The dispute over the wolf recovery program gets heated in ranch-friendly Catron County, where some of the wild wolves roam. Catron County’s three commissioners are on record opposing more wolf releases and think the State Game Commission has made the right moves in denying permits.
“The citizens of the county and the public in general have the right to know what the new goals of the program are,” said Catron County Commissioner Anita Hand. “I expect the federal agency to set forth clear and concise goals and be transparent and open in setting those goals. It is fundamentally unfair for the USFWS to ask the state Game and Fish Department for a permit to release wolves for a program that is now ambiguous and it has expanded beyond own stated objectives.”
Wolf advocates believe the seven-member commission, appointed by Republican Gov. Susana Martinez, is placating ranchers in the wolf recovery area who say the animals threaten their livestock and their families.
Wolf advocates and federal wolf biologists note the 1982 plan also calls for a “viable” population of Mexican wolves on 5,000 square miles of their historic range. The gene pool of the current wolf population is limited, and biologists are already seeing the impacts in fewer pups born and fewer living to adulthood, a result of inbreeding, according to Michael Robinson of the Center for Biological Diversity.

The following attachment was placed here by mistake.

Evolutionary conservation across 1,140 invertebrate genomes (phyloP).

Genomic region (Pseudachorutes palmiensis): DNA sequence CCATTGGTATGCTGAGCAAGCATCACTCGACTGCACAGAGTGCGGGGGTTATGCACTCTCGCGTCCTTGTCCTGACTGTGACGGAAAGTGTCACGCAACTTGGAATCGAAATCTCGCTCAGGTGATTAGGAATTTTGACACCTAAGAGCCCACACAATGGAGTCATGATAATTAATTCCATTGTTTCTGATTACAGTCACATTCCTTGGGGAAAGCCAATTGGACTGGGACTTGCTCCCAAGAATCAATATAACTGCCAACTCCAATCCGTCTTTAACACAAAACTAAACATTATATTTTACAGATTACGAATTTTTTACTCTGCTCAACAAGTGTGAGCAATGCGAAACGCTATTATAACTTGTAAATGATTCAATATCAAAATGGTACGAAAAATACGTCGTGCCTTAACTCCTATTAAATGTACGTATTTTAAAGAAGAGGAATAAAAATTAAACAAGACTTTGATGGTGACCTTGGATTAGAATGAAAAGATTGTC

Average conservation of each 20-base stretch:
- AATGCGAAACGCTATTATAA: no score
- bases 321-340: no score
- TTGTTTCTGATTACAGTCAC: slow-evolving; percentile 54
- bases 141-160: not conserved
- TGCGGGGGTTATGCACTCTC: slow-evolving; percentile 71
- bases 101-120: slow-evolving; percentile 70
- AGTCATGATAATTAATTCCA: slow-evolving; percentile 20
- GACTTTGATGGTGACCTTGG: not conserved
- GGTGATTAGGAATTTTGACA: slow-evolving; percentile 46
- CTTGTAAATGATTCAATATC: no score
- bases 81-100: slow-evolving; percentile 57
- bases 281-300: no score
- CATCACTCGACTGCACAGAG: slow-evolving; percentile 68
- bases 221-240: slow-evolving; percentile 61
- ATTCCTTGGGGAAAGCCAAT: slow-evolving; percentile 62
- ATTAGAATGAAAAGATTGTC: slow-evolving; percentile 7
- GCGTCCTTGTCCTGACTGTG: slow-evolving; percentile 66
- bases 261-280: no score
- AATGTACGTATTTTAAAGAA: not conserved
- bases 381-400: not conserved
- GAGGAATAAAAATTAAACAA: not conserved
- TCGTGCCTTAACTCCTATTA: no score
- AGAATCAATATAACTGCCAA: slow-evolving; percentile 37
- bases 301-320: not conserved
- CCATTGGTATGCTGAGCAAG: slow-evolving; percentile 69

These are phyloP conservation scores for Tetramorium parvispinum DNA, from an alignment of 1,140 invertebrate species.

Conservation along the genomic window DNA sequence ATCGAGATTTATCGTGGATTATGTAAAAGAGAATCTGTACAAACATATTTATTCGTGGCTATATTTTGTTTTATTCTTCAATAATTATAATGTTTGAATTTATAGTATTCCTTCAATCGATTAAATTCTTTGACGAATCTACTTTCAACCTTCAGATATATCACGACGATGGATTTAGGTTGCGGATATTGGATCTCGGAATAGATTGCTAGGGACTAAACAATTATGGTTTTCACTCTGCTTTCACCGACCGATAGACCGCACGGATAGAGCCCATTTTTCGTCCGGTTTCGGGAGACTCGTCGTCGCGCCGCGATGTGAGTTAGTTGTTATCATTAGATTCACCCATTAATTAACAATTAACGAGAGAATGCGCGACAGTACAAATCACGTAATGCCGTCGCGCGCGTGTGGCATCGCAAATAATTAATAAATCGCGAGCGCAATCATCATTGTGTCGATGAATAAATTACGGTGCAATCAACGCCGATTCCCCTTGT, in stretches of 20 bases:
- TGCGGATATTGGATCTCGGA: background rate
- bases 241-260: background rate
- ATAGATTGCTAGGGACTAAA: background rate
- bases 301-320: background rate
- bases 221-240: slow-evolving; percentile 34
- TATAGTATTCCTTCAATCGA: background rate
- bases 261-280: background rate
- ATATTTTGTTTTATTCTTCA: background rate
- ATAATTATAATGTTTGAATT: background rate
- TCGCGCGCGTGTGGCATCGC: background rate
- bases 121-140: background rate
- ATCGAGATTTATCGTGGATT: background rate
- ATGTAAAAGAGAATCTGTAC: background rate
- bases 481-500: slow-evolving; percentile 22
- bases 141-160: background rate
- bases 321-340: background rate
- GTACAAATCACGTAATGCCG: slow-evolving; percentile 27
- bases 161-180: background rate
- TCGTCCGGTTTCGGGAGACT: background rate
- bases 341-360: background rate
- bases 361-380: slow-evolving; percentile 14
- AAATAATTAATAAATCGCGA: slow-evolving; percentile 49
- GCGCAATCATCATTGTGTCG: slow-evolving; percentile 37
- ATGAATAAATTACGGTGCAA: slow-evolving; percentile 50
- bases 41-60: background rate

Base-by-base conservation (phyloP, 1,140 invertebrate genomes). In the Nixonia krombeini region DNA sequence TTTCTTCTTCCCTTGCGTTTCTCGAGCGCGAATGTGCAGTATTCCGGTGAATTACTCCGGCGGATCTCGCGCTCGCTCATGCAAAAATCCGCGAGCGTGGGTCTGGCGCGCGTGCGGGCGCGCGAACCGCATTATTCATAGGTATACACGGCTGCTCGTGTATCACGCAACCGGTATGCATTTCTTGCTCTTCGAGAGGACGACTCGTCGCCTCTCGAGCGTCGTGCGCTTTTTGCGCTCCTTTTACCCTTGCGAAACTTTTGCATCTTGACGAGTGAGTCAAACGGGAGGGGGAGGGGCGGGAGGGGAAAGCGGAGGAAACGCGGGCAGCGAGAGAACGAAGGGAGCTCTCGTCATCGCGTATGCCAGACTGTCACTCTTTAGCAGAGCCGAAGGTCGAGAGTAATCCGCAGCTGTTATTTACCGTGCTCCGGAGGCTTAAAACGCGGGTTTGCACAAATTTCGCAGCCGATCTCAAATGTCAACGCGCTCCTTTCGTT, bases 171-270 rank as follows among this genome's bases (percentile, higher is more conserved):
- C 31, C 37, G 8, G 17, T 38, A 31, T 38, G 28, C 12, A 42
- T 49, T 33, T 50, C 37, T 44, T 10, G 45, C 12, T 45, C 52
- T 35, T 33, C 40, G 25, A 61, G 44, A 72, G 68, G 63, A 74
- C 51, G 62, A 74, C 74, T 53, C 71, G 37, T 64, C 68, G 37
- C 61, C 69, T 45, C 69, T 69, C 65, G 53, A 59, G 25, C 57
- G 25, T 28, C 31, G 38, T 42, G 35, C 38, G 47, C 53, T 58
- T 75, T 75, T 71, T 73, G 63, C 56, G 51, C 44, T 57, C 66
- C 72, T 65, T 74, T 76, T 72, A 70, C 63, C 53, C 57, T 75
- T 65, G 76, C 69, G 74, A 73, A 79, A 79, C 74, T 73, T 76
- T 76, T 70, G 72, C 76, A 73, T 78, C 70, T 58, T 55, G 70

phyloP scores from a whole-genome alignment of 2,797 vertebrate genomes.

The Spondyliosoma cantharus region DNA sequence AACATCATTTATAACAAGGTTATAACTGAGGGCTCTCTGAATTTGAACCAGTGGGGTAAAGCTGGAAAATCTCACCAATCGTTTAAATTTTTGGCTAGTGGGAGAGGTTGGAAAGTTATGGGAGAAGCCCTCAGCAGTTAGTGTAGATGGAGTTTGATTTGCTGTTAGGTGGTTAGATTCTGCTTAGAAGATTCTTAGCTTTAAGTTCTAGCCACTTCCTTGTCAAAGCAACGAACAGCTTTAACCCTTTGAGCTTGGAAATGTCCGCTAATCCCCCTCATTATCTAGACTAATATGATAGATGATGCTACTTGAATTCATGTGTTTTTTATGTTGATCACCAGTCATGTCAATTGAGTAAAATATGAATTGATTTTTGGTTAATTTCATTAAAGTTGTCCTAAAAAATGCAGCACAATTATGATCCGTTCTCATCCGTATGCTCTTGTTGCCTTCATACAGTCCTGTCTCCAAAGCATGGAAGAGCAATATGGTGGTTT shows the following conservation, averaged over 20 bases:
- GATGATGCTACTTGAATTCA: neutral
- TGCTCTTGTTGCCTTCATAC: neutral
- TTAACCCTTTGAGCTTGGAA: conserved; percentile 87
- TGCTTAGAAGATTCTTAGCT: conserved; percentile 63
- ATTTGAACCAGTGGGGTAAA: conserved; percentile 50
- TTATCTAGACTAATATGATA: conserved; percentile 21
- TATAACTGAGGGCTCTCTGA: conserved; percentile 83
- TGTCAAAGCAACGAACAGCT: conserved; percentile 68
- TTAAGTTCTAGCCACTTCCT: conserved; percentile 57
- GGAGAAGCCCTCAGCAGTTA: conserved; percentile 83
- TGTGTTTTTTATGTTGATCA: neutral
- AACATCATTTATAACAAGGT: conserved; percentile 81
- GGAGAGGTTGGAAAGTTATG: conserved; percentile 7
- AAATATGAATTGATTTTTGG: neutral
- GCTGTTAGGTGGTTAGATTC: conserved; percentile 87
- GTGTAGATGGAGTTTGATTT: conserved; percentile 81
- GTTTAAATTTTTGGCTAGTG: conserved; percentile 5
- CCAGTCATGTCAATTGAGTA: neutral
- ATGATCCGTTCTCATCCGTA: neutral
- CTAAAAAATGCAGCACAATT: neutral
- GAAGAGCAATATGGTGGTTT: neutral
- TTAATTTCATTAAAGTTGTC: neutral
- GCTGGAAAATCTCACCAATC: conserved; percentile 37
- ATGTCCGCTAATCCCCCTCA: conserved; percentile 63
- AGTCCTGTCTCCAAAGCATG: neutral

“When game commissioners say there’s no recovery plan, they are just grasping for a rationale that is an excuse to block wolf recovery,” Robinson said.
There must be enough breeding pairs of wolves spread across a wide geographic area for the wolves to remain viable in the years ahead. There were eight breeding pairs of wolves in 2014, five of the pairs in New Mexico, according to John Oakleaf, Mexican Wolf Field Projects Coordinator for the Fish and Wildlife Service in an email.
Robinson acknowledges the Fish and Wildlife Service has three times tried to finish a recovery plan and failed. He was part of the second attempt, when a team met for two years and had a draft recovery plan by 2005.
The Fish and Wildlife Service says it is working on a recovery plan now and expects to complete it by 2017. Defining how many breeding pairs are needed across how much land will be two important questions for the recovery plan to answer, Oakleaf said.
Hand said this year alone, there have been 36 livestock deaths by wolves, according to reports investigated by the county and USDA. Two injured cows and five injured pets also were blamed on wolves, and people have reported five “close contacts” with wolves. Two people said they had wolves charge at them. The reports are filed with the U.S. Department of Agriculture, Hand said.
This article was published in the Santa Fe New Mexican.
The NM Game Commission, as well as the Arizona Game and Fish Commission, is trying to halt the release of all Mexican gray wolves in New Mexico. We need to let the public know more about this outrageous action to sabotage lobo survival. Please take a stand now with a letter to the editor!
The letters to the editor page is one of the most widely read, influential parts of the newspaper. One letter from you can reach thousands of people and will also likely be read by decision-makers. Tips and talking points for writing your letter are below, but please write in your own words, from your own experience.